I have imported a datafile in R. It has different columns. There is one column that has the name of Operating System belonging to that row information. I wanted to get the percentage share of each unique OS (windows, linux, ios etc) from this column and plot it. I am very new to R and would like to know if there is any inbuilt way to do this in R.

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    $\begingroup$ Since you're new to R, I recommend checking out this post to find a good list of resources to help get you up and running doing some analysis. $\endgroup$ – Chase Nov 24 '10 at 15:23
  • $\begingroup$ @Chase thanks for the link, yah i need to really learn the language, this was just something I need to do quickly. $\endgroup$ – sfactor Nov 24 '10 at 15:35

It seems the barplot() will be your friend in that case, e.g.

x <- sample(c("Win","Linux","Mac"), 100, replace=TRUE)

This will work for variables of type character or factor. Another option is to use Cleveland's dotplot, see dotchart() (or dotplot()in the lattice package).


You could replace table(x) by table(x)/sum(table(x))*100 to express data as % rather than counts. I know there are more elegant solutions in additional packages, but I can't remember their names actually. The table() function will also work for two-way classification, and marginal totals can easily be computed in a similar way; e.g. apply(table(x, y), 1, sum) gives rows marginal frequencies.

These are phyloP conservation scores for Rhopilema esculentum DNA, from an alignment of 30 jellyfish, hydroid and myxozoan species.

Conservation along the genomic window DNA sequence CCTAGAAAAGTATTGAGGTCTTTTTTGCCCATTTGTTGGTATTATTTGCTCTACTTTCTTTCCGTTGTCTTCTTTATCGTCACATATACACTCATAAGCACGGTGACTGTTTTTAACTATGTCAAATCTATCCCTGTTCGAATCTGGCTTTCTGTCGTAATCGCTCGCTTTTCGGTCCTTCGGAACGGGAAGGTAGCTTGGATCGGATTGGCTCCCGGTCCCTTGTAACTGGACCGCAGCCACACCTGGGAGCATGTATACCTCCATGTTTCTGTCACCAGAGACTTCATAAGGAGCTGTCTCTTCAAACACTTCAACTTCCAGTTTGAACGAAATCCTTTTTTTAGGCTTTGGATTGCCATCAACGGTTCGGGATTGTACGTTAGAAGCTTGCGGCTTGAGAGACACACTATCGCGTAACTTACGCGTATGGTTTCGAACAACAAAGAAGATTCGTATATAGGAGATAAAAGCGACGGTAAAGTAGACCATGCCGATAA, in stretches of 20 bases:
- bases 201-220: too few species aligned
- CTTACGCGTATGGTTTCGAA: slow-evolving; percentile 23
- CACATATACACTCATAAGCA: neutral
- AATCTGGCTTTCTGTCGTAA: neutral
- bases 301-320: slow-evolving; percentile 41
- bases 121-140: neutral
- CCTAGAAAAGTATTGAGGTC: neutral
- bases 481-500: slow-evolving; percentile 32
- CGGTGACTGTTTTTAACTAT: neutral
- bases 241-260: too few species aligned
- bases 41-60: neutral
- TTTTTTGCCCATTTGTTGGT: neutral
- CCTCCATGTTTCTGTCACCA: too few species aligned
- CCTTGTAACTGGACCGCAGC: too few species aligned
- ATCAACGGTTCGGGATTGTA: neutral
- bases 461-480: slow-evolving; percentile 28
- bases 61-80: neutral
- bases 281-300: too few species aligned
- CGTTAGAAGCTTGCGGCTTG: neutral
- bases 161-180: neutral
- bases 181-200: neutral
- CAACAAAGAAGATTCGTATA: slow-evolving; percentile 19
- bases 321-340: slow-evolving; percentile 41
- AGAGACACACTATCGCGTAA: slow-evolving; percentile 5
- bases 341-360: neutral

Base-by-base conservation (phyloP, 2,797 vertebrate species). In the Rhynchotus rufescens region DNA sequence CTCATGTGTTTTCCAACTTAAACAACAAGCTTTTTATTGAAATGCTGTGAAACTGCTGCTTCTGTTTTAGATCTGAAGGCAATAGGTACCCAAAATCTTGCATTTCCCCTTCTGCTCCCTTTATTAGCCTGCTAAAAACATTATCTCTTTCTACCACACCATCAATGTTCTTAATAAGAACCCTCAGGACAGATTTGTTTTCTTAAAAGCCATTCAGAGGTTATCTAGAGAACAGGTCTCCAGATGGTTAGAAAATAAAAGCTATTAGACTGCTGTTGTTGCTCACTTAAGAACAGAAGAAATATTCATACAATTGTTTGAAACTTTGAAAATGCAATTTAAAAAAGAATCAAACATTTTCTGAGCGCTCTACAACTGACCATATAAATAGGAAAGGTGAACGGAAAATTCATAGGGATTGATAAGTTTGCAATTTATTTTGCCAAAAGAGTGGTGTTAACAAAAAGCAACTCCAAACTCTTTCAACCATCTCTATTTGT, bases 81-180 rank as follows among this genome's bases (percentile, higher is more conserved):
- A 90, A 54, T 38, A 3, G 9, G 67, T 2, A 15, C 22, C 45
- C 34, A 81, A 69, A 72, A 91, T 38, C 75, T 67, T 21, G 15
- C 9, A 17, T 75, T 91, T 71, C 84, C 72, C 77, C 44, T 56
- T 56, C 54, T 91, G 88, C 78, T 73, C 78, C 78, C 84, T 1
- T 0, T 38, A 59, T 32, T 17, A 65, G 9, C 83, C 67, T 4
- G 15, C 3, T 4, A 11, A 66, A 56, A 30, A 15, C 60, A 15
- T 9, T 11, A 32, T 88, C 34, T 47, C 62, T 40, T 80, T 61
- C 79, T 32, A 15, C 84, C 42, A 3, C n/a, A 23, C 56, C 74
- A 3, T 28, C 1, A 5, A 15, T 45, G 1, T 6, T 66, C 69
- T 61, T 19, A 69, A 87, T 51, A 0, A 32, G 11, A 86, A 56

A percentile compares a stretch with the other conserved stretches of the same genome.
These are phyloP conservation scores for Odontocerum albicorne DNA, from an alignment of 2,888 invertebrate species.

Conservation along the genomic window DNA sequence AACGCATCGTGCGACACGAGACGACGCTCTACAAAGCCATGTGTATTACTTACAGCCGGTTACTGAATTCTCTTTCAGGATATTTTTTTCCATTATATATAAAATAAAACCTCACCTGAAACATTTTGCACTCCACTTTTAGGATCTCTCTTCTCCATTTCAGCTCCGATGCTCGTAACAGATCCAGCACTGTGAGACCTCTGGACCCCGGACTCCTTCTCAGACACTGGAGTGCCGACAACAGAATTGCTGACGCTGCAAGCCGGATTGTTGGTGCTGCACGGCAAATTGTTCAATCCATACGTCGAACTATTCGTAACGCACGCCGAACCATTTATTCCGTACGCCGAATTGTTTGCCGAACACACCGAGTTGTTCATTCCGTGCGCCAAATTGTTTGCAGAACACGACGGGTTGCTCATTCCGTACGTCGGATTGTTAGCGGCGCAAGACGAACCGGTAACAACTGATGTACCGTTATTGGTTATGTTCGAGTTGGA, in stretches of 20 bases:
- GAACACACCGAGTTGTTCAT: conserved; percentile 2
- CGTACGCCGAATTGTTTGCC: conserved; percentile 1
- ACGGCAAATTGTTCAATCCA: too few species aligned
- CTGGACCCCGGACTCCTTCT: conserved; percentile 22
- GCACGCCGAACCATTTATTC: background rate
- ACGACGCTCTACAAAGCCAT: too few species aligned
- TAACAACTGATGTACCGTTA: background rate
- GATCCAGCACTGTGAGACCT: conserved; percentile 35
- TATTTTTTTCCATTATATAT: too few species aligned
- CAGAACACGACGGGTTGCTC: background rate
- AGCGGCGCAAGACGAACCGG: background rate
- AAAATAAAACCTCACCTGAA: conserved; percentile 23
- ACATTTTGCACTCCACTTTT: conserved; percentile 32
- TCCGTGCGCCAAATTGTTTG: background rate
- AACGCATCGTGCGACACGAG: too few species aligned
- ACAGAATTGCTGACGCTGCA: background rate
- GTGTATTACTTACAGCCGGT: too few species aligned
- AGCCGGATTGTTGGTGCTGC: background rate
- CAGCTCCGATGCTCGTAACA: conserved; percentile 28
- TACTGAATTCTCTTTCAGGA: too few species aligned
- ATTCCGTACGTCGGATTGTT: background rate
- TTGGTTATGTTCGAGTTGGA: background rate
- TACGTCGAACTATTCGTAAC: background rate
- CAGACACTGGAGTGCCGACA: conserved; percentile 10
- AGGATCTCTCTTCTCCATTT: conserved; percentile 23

• $\begingroup$ hmm the table function is a useful one it seems, but it would be better if I could show the percentages of the share rather than the count of each OS. Is there a way to do that? $\endgroup$ – sfactor Nov 24 '10 at 14:44
  • $\begingroup$ @sfactor I've updated my response accordingly. $\endgroup$ – chl Nov 24 '10 at 15:05
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    $\begingroup$ You guys are after the function prop.table() which comes with base R, it's essentially a wrapper for what you've got above. With your example, you'd want something like prop.table(table(x)) $\endgroup$ – Chase Nov 24 '10 at 15:14
  • $\begingroup$ @Chase (+1) Huh, yes... That's it! I was thinking of even more complex ways with addmargins() or margin.table(). $\endgroup$ – chl Nov 24 '10 at 15:33

Simulating some data for a good start


The good practice is to hold such categorical variables as factors; one can convert character vector to factor with factor function:


Then, plot called on it will make a barplot with counts; to convert it into per-cents, you can use table that makes counts of each level:

t<-table(x); barplot(t/sum(t)*100,ylab="Per cent")

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